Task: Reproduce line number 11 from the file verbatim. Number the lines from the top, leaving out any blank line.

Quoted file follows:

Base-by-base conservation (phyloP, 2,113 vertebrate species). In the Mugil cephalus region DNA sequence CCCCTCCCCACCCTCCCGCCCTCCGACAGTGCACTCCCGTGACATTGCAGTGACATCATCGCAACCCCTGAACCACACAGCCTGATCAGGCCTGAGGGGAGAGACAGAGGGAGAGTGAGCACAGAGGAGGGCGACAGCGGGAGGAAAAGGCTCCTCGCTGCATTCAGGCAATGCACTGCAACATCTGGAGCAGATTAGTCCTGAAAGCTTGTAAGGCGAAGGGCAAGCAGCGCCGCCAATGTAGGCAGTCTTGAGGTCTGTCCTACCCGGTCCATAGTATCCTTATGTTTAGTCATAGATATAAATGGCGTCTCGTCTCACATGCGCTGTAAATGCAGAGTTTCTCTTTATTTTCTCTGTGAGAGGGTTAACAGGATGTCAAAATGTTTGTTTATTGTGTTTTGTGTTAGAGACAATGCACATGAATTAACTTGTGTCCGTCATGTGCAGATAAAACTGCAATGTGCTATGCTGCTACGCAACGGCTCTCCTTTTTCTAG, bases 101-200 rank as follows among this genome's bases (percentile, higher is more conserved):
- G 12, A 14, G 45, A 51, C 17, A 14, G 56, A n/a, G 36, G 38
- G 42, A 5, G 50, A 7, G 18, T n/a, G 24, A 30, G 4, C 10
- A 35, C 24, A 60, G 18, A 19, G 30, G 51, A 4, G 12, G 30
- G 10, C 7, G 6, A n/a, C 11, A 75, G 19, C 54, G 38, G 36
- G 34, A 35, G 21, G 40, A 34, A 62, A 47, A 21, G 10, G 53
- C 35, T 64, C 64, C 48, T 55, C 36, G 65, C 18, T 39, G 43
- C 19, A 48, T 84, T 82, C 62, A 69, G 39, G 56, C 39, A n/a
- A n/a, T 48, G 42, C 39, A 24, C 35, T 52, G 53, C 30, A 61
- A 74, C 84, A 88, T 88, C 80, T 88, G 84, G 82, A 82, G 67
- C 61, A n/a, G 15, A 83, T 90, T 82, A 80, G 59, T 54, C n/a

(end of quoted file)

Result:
- C 61, A n/a, G 15, A 83, T 90, T 82, A 80, G 59, T 54, C n/a